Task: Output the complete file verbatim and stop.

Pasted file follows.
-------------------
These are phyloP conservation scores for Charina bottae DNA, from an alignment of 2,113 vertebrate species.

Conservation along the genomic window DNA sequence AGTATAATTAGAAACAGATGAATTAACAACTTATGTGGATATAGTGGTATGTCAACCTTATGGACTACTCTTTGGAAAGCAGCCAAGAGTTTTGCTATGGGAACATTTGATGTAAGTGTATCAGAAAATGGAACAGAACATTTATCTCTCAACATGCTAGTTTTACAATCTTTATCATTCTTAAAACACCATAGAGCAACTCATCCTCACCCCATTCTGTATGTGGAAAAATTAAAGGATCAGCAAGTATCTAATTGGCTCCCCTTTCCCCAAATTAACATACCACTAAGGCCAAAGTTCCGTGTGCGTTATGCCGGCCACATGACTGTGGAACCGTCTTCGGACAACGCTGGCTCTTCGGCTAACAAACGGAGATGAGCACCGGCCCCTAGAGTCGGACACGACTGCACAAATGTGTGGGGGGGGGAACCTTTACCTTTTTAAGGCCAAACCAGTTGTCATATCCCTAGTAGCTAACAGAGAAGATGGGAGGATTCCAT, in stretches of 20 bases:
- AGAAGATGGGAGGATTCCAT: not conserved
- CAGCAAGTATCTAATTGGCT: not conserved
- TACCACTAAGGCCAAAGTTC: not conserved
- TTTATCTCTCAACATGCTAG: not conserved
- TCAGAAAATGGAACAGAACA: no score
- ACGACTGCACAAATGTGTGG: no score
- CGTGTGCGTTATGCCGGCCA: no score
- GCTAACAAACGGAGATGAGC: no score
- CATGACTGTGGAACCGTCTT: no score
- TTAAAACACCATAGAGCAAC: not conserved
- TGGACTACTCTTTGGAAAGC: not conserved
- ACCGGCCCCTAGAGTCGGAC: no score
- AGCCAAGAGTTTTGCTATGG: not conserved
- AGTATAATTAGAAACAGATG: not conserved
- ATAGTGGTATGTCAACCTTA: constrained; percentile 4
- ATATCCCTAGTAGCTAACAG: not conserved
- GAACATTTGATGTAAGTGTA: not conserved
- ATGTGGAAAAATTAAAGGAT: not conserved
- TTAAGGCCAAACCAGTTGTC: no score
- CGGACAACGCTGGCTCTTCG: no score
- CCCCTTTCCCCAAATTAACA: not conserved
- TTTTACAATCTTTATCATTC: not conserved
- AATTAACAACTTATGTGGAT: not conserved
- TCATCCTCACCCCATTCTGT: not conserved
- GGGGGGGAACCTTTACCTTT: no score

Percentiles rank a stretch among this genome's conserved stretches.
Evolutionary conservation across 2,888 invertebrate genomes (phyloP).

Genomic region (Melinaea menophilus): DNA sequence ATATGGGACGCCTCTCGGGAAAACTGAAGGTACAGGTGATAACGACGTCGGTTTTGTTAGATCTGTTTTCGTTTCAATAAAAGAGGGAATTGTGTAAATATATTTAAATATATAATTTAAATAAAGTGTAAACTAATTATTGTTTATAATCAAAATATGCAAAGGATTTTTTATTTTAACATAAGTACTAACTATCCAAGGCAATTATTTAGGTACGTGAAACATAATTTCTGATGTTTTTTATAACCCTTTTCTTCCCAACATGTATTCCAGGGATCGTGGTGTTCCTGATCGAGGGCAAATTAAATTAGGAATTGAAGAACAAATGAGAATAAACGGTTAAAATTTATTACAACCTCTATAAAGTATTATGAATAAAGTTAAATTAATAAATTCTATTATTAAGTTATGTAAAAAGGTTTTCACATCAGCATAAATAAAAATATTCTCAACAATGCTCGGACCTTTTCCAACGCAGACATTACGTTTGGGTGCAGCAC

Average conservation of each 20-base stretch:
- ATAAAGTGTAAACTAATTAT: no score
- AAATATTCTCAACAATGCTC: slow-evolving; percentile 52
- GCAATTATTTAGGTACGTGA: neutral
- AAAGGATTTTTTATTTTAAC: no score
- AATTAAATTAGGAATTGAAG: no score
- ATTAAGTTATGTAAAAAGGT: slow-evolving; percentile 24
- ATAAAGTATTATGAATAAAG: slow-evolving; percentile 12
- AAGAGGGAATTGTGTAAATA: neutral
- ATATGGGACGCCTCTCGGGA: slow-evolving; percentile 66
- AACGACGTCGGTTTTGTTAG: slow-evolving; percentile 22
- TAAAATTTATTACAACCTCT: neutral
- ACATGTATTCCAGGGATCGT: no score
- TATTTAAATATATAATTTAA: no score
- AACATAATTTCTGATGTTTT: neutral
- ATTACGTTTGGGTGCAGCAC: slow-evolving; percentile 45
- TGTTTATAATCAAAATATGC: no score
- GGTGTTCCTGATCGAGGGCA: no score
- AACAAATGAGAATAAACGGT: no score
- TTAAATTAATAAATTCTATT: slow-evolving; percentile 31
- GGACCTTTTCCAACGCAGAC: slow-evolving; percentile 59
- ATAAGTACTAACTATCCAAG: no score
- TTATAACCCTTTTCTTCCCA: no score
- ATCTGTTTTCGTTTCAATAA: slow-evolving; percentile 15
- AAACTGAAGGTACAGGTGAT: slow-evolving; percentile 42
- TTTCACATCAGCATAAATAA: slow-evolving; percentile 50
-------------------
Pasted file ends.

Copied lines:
These are phyloP conservation scores for Charina bottae DNA, from an alignment of 2,113 vertebrate species.

Conservation along the genomic window DNA sequence AGTATAATTAGAAACAGATGAATTAACAACTTATGTGGATATAGTGGTATGTCAACCTTATGGACTACTCTTTGGAAAGCAGCCAAGAGTTTTGCTATGGGAACATTTGATGTAAGTGTATCAGAAAATGGAACAGAACATTTATCTCTCAACATGCTAGTTTTACAATCTTTATCATTCTTAAAACACCATAGAGCAACTCATCCTCACCCCATTCTGTATGTGGAAAAATTAAAGGATCAGCAAGTATCTAATTGGCTCCCCTTTCCCCAAATTAACATACCACTAAGGCCAAAGTTCCGTGTGCGTTATGCCGGCCACATGACTGTGGAACCGTCTTCGGACAACGCTGGCTCTTCGGCTAACAAACGGAGATGAGCACCGGCCCCTAGAGTCGGACACGACTGCACAAATGTGTGGGGGGGGGAACCTTTACCTTTTTAAGGCCAAACCAGTTGTCATATCCCTAGTAGCTAACAGAGAAGATGGGAGGATTCCAT, in stretches of 20 bases:
- AGAAGATGGGAGGATTCCAT: not conserved
- CAGCAAGTATCTAATTGGCT: not conserved
- TACCACTAAGGCCAAAGTTC: not conserved
- TTTATCTCTCAACATGCTAG: not conserved
- TCAGAAAATGGAACAGAACA: no score
- ACGACTGCACAAATGTGTGG: no score
- CGTGTGCGTTATGCCGGCCA: no score
- GCTAACAAACGGAGATGAGC: no score
- CATGACTGTGGAACCGTCTT: no score
- TTAAAACACCATAGAGCAAC: not conserved
- TGGACTACTCTTTGGAAAGC: not conserved
- ACCGGCCCCTAGAGTCGGAC: no score
- AGCCAAGAGTTTTGCTATGG: not conserved
- AGTATAATTAGAAACAGATG: not conserved
- ATAGTGGTATGTCAACCTTA: constrained; percentile 4
- ATATCCCTAGTAGCTAACAG: not conserved
- GAACATTTGATGTAAGTGTA: not conserved
- ATGTGGAAAAATTAAAGGAT: not conserved
- TTAAGGCCAAACCAGTTGTC: no score
- CGGACAACGCTGGCTCTTCG: no score
- CCCCTTTCCCCAAATTAACA: not conserved
- TTTTACAATCTTTATCATTC: not conserved
- AATTAACAACTTATGTGGAT: not conserved
- TCATCCTCACCCCATTCTGT: not conserved
- GGGGGGGAACCTTTACCTTT: no score

Percentiles rank a stretch among this genome's conserved stretches.
Evolutionary conservation across 2,888 invertebrate genomes (phyloP).

Genomic region (Melinaea menophilus): DNA sequence ATATGGGACGCCTCTCGGGAAAACTGAAGGTACAGGTGATAACGACGTCGGTTTTGTTAGATCTGTTTTCGTTTCAATAAAAGAGGGAATTGTGTAAATATATTTAAATATATAATTTAAATAAAGTGTAAACTAATTATTGTTTATAATCAAAATATGCAAAGGATTTTTTATTTTAACATAAGTACTAACTATCCAAGGCAATTATTTAGGTACGTGAAACATAATTTCTGATGTTTTTTATAACCCTTTTCTTCCCAACATGTATTCCAGGGATCGTGGTGTTCCTGATCGAGGGCAAATTAAATTAGGAATTGAAGAACAAATGAGAATAAACGGTTAAAATTTATTACAACCTCTATAAAGTATTATGAATAAAGTTAAATTAATAAATTCTATTATTAAGTTATGTAAAAAGGTTTTCACATCAGCATAAATAAAAATATTCTCAACAATGCTCGGACCTTTTCCAACGCAGACATTACGTTTGGGTGCAGCAC

Average conservation of each 20-base stretch:
- ATAAAGTGTAAACTAATTAT: no score
- AAATATTCTCAACAATGCTC: slow-evolving; percentile 52
- GCAATTATTTAGGTACGTGA: neutral
- AAAGGATTTTTTATTTTAAC: no score
- AATTAAATTAGGAATTGAAG: no score
- ATTAAGTTATGTAAAAAGGT: slow-evolving; percentile 24
- ATAAAGTATTATGAATAAAG: slow-evolving; percentile 12
- AAGAGGGAATTGTGTAAATA: neutral
- ATATGGGACGCCTCTCGGGA: slow-evolving; percentile 66
- AACGACGTCGGTTTTGTTAG: slow-evolving; percentile 22
- TAAAATTTATTACAACCTCT: neutral
- ACATGTATTCCAGGGATCGT: no score
- TATTTAAATATATAATTTAA: no score
- AACATAATTTCTGATGTTTT: neutral
- ATTACGTTTGGGTGCAGCAC: slow-evolving; percentile 45
- TGTTTATAATCAAAATATGC: no score
- GGTGTTCCTGATCGAGGGCA: no score
- AACAAATGAGAATAAACGGT: no score
- TTAAATTAATAAATTCTATT: slow-evolving; percentile 31
- GGACCTTTTCCAACGCAGAC: slow-evolving; percentile 59
- ATAAGTACTAACTATCCAAG: no score
- TTATAACCCTTTTCTTCCCA: no score
- ATCTGTTTTCGTTTCAATAA: slow-evolving; percentile 15
- AAACTGAAGGTACAGGTGAT: slow-evolving; percentile 42
- TTTCACATCAGCATAAATAA: slow-evolving; percentile 50